HistoryFolks who've spent some time talking to me about RPGs (and probably folks who poke around the old blog here) probably have picked up that I'm something of an RPG history buff. I am, and it drives my wife crazy. She hates hearing about all the different versions of different rules and different editions and the differential history of how one game stopped being itself and started being something new. To me, that shit is fascinating. To her, she wishes I'd just shut up so we could get back to some DCC where she could just roll some dice, kill some monsters and die before the corruption steals her soul. But you, dear citizen of Kickassistan, I know you're different, you're like me, you love pouring over the minutiae of gaming history. Or, at least, I'll presume you are and you do, because that's what I want to talk about right now. This is my jam, man!
|Actually not my copy|
I'm unsure of what the fallout of the ATWM series was. Published by the Chaosium, I wonder if these volumes were the beginning of the rocky competition between the Chaosium and TSR that would lead to things like the removal of the Melnibonean and Cthulhu mythoi from Deities & Demigods. I can imagine that, as TSR became more of a for-profit business (the oft-lamented "T$R") and less of a cabal of game-loving hobbyists, TSR might have tried to make it very difficult for the Chaosium to publish more D&D material (you know, with threats of lawsuits and the like); at the same time, Chaosium might have just stopped supporting D&D in favor of its own RuneQuest. Since the Acaeum doesn't cover Chaosium products (despite the very early and, as far as I can tell, historic implications of ATWM) and I'm a very lazy historian, I may never know. Maybe it's in Playing At The World and maybe I'll get around to reading that book some day.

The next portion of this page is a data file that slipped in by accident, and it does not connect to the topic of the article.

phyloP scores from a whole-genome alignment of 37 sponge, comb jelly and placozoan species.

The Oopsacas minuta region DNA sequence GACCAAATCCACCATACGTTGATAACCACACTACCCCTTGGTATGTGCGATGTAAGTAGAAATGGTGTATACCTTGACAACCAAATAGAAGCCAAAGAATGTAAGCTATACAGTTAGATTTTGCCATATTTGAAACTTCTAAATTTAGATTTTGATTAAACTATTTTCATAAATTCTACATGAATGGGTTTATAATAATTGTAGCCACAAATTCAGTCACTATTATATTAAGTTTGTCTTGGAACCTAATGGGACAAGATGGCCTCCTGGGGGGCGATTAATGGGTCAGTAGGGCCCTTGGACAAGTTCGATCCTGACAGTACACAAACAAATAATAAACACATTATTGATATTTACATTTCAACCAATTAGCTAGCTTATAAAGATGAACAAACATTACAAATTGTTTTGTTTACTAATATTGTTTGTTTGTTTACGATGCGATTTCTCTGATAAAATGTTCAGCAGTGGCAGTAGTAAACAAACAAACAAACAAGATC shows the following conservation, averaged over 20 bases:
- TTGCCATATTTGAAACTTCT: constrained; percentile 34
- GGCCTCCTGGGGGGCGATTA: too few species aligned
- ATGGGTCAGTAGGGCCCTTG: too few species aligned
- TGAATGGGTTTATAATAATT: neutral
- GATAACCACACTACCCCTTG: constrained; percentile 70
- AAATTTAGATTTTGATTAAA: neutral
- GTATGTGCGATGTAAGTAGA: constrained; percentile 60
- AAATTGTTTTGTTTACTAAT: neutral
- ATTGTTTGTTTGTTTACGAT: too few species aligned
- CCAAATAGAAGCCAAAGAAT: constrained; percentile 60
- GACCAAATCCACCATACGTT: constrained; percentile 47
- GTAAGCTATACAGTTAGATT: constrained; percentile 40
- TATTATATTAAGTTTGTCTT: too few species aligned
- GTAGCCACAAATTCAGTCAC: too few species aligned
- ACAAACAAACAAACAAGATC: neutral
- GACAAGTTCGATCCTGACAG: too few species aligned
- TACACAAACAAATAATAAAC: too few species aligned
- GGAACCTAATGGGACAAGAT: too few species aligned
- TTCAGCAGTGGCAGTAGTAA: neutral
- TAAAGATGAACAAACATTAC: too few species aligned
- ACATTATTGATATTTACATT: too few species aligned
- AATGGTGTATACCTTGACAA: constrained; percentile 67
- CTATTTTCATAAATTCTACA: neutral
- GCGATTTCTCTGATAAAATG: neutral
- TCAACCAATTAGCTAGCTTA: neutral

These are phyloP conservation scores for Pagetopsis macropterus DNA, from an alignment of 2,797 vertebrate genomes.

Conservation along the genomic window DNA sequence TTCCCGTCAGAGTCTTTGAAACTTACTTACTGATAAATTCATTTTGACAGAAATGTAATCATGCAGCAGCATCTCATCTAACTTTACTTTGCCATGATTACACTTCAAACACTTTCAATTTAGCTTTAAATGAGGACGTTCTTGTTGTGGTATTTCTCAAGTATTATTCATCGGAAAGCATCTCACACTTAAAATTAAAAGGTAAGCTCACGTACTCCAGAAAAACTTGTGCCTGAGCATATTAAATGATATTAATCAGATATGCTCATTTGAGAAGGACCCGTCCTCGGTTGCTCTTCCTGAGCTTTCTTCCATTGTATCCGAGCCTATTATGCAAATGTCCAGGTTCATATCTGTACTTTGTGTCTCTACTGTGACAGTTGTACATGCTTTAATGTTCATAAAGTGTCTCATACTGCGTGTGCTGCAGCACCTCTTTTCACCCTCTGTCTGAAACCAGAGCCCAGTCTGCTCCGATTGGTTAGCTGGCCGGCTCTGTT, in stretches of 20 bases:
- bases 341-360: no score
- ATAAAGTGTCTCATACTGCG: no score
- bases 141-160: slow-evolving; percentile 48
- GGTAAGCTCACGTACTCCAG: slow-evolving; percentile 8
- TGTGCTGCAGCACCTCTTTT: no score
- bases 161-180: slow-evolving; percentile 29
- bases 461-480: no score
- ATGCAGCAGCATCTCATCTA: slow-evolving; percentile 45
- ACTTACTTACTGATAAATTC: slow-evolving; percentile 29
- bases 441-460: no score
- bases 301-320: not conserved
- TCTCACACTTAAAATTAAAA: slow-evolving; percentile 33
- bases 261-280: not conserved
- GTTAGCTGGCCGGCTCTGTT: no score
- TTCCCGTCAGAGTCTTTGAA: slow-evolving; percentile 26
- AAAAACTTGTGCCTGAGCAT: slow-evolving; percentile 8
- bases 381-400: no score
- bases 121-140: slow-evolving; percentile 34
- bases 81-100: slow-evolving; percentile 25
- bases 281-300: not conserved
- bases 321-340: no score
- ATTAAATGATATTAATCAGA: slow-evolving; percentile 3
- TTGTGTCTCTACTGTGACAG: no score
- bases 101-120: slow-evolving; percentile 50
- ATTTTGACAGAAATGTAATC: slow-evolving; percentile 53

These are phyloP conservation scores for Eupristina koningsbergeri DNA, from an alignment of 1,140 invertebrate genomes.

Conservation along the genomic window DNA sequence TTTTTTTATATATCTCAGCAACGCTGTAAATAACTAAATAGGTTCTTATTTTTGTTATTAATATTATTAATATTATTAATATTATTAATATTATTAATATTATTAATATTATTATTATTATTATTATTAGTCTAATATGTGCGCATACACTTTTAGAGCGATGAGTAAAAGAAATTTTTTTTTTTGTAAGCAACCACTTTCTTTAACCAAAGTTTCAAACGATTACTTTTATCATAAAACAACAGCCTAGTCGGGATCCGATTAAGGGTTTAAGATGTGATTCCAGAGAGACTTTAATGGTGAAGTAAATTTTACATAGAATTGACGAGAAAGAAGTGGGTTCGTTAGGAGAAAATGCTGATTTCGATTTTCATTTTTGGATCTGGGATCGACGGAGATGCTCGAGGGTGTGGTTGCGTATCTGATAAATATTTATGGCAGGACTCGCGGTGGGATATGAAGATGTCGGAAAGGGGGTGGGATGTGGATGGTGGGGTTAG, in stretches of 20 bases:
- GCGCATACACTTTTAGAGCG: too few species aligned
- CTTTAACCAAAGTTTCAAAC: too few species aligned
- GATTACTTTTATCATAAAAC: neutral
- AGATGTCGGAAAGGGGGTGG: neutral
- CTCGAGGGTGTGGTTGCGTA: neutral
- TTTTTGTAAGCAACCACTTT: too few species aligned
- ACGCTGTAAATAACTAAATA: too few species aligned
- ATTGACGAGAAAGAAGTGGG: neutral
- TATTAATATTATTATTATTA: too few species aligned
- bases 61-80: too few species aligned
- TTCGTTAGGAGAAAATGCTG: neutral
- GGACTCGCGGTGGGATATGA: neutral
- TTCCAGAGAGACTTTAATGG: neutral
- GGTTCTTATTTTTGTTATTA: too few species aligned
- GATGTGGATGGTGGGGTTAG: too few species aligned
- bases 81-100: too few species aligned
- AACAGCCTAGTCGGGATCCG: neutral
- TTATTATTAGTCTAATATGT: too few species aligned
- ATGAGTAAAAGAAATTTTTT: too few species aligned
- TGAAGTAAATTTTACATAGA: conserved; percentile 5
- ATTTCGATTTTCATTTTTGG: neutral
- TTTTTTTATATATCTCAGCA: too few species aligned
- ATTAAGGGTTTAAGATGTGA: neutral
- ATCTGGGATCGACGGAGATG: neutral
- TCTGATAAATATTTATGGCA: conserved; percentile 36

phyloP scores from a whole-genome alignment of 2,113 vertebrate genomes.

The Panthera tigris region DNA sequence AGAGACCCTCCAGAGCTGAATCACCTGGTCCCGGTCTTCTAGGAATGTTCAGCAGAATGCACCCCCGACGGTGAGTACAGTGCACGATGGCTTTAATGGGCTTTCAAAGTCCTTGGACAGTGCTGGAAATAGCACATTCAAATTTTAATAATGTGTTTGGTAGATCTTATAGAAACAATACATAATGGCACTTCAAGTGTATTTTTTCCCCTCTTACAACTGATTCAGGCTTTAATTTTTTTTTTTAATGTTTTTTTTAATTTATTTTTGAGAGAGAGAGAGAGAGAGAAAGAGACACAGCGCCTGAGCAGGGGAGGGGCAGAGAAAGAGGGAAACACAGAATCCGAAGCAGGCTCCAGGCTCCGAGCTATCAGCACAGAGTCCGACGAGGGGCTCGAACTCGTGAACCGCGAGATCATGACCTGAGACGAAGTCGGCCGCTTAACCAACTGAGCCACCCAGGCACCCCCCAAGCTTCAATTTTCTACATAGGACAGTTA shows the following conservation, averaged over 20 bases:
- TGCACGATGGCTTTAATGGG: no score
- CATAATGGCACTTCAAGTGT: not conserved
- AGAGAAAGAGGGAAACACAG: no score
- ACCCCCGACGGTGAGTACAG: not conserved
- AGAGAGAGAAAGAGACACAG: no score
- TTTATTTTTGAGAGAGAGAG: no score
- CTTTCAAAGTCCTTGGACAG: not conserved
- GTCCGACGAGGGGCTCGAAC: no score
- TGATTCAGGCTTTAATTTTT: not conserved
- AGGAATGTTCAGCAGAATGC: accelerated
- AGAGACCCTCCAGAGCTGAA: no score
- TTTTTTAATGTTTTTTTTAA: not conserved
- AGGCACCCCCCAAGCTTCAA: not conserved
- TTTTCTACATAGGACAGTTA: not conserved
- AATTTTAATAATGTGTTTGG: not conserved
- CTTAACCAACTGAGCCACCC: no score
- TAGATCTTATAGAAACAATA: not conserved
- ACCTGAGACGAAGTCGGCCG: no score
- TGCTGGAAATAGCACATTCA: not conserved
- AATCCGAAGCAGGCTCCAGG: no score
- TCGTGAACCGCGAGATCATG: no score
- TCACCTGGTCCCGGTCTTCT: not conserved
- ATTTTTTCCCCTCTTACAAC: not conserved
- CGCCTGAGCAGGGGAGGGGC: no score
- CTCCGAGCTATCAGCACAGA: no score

Bored yet? Let's talk jive turkey.
|Vance Dragons from White Dwarf #6|
|Exhibit 1: Awesome type|
Exhibit 2: Amazing line art
Exhibit 3: FUCKING AIR SQUID!
As far as design aesthetics go, though, this thing is kind of hit or miss. Some of the stats reflect poorly-considered power creep or were designed to act as foils for the overpowered victims of the Monty Haul-style gaming that seemed to be very widespread even back then. So, you'll end up with stuff that have far too many hit points, an impossibly low AC or some other combination of monster stats that make them less of a monster and more of a GOTCHA! My guess is that the groups that these monsters were designed for are the same groups who used Deities & Demigods as a monster book.
There are some design choices that I really enjoy, however. The first is a creative re-interpretation of the concept of Alignment perpetrated by folks like Dave Hargrave who decided that "Hungry" was a perfectly suitable Alignment. While I may not agree, I really dig the idea of providing extra brief descriptors to help guide a monster's behavior. Furthermore, the classification of monsters by type here is remarkably insightful not because it contains a preponderance of well-organized and finely-delineated monster categories, but because the ones that are given are particularly useful and you can easily see, for example, what the dungeon purpose behind Clean-Up Crew is. I do wish they'd classified the "gotcha" monsters as being one type, but them's the breaks.